I’d rather see companies provide structures that allow for a healthy lifestyle than host “Biggest Loser” contests and things like that.

    I agree about the ROI: We do plenty of things (including social media) that have a nearly impossible to quantify ROI.

    – Chris

    1. chris,

      you’ll find this interesting, i think. i just came from the e-patient 2010 conference, where we heard from many providers and innovators about making strategies and techniques more persistent, pulling people in the direction we want them to go and using games and rewards to help change behavior.

      consumer sites and products are tapping into the idea of rewarding people. at epatient, we heard from a new company called switch2health that connects a wristband activity monitor with a rewards program to get people to move more. other companies, like healthywage, also connect rewards and goals. and then others look at the idea of loss aversion — our hating to lose something we have more than gaining something new. stikk is one example of that.

      like you said, there’s a need for changing our environment and making doing the healthy thing the easy thing, the desired thing. i’d LOVE to see companies change the way we work and the way they’re physically structured and the food they provide and how easy they make it to bike to work…and…..i’d LOVE to see all of us do all that we know we’re supposed to do to be healthy. fact is, it’s going to be hard to get any of that to happen, and that’s why i’m OK with rewards. especially if rewards get someone to do something long enough to cement that change and make it permanent, reward or no.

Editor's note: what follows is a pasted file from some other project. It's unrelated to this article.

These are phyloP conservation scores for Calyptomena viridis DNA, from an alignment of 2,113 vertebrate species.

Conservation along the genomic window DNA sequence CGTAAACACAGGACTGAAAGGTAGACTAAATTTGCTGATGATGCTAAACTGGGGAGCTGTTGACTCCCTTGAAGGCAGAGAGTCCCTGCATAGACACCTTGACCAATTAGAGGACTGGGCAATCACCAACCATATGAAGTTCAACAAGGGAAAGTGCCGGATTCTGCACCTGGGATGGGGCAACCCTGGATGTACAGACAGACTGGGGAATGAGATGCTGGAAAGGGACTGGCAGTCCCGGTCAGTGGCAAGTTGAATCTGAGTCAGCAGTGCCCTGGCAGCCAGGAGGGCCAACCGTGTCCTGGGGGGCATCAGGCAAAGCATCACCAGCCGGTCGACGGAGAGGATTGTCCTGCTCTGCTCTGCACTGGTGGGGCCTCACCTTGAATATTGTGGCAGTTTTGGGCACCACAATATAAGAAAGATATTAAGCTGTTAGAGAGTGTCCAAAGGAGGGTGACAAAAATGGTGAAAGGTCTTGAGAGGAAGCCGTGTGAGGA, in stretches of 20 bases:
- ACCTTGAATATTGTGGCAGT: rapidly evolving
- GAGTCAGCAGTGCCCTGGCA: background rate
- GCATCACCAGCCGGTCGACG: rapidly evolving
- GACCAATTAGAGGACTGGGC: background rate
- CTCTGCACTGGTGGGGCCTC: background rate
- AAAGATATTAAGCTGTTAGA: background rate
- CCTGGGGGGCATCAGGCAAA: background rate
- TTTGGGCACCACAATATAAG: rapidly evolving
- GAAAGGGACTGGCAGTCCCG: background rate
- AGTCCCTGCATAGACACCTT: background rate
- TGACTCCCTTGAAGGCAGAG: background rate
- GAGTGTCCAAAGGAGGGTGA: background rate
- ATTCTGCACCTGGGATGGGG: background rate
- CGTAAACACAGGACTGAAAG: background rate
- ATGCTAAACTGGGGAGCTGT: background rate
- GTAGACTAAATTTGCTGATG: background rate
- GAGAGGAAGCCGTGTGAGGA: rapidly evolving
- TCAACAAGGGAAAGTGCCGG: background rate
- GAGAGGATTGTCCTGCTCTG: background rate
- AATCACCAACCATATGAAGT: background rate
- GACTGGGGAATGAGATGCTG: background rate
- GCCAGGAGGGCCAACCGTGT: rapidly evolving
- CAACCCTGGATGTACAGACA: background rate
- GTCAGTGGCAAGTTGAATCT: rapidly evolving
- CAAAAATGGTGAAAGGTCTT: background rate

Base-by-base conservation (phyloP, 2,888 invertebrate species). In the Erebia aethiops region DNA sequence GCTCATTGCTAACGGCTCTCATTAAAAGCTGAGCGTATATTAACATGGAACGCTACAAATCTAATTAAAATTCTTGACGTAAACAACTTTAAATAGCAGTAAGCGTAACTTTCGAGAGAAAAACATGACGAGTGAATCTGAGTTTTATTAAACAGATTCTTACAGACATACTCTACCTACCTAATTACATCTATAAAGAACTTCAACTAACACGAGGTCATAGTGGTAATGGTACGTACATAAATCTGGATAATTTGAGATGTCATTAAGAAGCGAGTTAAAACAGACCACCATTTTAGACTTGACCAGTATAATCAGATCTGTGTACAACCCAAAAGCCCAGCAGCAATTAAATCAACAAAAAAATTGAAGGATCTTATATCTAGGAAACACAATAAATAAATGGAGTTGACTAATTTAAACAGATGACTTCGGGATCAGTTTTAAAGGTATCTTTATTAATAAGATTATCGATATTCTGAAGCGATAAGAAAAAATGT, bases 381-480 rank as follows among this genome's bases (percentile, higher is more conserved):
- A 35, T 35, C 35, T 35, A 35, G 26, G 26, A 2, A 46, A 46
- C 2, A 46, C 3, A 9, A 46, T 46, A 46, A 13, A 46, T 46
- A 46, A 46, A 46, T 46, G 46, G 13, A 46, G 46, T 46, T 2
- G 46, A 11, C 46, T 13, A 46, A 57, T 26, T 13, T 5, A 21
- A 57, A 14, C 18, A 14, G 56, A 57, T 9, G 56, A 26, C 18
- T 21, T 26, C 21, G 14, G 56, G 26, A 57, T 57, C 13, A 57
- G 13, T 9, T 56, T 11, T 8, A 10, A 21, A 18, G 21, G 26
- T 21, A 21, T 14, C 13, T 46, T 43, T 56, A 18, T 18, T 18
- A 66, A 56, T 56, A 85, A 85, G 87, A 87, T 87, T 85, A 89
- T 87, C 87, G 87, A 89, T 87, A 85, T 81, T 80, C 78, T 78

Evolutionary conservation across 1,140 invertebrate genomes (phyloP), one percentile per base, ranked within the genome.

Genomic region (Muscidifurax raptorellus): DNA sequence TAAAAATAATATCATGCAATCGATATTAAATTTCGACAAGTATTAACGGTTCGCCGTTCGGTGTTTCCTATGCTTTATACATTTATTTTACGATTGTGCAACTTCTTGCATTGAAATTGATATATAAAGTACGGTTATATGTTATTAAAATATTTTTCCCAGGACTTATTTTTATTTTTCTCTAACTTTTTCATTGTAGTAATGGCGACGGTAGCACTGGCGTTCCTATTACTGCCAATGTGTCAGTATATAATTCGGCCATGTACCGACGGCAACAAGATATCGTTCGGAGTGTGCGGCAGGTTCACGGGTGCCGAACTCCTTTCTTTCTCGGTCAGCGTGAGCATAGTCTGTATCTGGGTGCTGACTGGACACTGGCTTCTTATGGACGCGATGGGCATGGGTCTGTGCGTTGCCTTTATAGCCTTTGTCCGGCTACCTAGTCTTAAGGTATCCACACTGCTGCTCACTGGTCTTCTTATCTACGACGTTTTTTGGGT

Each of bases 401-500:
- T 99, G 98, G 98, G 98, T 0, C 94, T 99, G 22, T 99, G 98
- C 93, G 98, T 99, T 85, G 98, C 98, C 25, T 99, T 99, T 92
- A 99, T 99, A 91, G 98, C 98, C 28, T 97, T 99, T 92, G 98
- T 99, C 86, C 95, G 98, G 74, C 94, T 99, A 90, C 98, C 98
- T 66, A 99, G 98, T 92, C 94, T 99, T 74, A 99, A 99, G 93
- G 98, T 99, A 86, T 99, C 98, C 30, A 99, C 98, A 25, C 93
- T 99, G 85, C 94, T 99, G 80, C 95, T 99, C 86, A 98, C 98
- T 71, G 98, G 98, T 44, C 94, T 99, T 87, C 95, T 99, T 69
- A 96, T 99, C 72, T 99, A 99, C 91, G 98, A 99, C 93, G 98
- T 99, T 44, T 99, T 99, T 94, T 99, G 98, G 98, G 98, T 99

1. Fran,

        I think the gap for me is that statistically, rewards DON’T usually create long-term behaviors. They encourage people to be healthy in the short-term, and when the reward period ends, they go back to their old habits.

        The motivation to stay healthy, I think, has to come from within, and needs to be supported by systems and structures.

        That means healthy foods in the cafeteria, the flexibility (and cultural acceptance) to exercise during the workday, and work environments that don’t include overly large amounts of the bad stress (some stress is actually healthy).

        So in short, I don’t think rewards actually change long-term behavior all that often… especially once they reward period ends (channeling Dan Pink here).


        1. you’re right that personal motivation is critical, and even then change often hits bumps. that’s why removing barriers and making it easy to make the right choice (sometimes because it’s the only choice) is important. new studies are also showing that making the undesirable choice (unhealthy foods, using plastic bags) more expensive than the desirable choice can work. or even more recently, prescribed, as in those health care providers who are prescribing vegetables at food markets.

          lots of experiments. lots to learn. i hope companies jump in.